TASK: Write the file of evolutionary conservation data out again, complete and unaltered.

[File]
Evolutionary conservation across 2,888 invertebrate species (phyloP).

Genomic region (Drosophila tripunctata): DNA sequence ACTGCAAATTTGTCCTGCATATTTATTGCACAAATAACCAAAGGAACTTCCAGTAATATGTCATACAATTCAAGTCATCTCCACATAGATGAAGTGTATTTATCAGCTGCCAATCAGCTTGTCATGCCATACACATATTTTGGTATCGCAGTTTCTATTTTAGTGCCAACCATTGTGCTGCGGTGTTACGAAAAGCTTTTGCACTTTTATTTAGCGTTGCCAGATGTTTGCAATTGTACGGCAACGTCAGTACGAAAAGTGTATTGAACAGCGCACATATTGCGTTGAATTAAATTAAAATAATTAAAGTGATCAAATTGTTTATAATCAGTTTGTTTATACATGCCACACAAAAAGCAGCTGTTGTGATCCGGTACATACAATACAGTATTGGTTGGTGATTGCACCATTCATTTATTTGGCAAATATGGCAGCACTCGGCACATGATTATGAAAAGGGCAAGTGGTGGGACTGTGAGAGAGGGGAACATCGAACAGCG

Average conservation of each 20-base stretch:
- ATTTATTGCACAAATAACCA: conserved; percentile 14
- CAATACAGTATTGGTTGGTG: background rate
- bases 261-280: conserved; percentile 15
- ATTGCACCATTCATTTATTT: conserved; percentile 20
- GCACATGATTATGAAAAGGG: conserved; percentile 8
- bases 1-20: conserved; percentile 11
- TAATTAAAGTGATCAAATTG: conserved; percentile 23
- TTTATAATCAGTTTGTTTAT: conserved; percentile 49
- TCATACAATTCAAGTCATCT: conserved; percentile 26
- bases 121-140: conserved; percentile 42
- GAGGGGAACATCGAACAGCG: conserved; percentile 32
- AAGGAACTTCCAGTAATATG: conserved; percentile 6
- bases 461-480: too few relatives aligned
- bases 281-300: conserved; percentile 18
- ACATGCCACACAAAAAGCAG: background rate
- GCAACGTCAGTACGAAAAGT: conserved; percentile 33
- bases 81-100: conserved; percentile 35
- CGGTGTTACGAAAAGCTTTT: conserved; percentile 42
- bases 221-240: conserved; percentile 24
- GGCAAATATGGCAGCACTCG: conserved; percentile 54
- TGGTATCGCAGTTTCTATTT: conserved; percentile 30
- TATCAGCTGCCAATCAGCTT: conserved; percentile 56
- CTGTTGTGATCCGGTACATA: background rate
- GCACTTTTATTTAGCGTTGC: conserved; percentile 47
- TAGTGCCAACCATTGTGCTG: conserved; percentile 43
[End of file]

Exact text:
Evolutionary conservation across 2,888 invertebrate species (phyloP).

Genomic region (Drosophila tripunctata): DNA sequence ACTGCAAATTTGTCCTGCATATTTATTGCACAAATAACCAAAGGAACTTCCAGTAATATGTCATACAATTCAAGTCATCTCCACATAGATGAAGTGTATTTATCAGCTGCCAATCAGCTTGTCATGCCATACACATATTTTGGTATCGCAGTTTCTATTTTAGTGCCAACCATTGTGCTGCGGTGTTACGAAAAGCTTTTGCACTTTTATTTAGCGTTGCCAGATGTTTGCAATTGTACGGCAACGTCAGTACGAAAAGTGTATTGAACAGCGCACATATTGCGTTGAATTAAATTAAAATAATTAAAGTGATCAAATTGTTTATAATCAGTTTGTTTATACATGCCACACAAAAAGCAGCTGTTGTGATCCGGTACATACAATACAGTATTGGTTGGTGATTGCACCATTCATTTATTTGGCAAATATGGCAGCACTCGGCACATGATTATGAAAAGGGCAAGTGGTGGGACTGTGAGAGAGGGGAACATCGAACAGCG

Average conservation of each 20-base stretch:
- ATTTATTGCACAAATAACCA: conserved; percentile 14
- CAATACAGTATTGGTTGGTG: background rate
- bases 261-280: conserved; percentile 15
- ATTGCACCATTCATTTATTT: conserved; percentile 20
- GCACATGATTATGAAAAGGG: conserved; percentile 8
- bases 1-20: conserved; percentile 11
- TAATTAAAGTGATCAAATTG: conserved; percentile 23
- TTTATAATCAGTTTGTTTAT: conserved; percentile 49
- TCATACAATTCAAGTCATCT: conserved; percentile 26
- bases 121-140: conserved; percentile 42
- GAGGGGAACATCGAACAGCG: conserved; percentile 32
- AAGGAACTTCCAGTAATATG: conserved; percentile 6
- bases 461-480: too few relatives aligned
- bases 281-300: conserved; percentile 18
- ACATGCCACACAAAAAGCAG: background rate
- GCAACGTCAGTACGAAAAGT: conserved; percentile 33
- bases 81-100: conserved; percentile 35
- CGGTGTTACGAAAAGCTTTT: conserved; percentile 42
- bases 221-240: conserved; percentile 24
- GGCAAATATGGCAGCACTCG: conserved; percentile 54
- TGGTATCGCAGTTTCTATTT: conserved; percentile 30
- TATCAGCTGCCAATCAGCTT: conserved; percentile 56
- CTGTTGTGATCCGGTACATA: background rate
- GCACTTTTATTTAGCGTTGC: conserved; percentile 47
- TAGTGCCAACCATTGTGCTG: conserved; percentile 43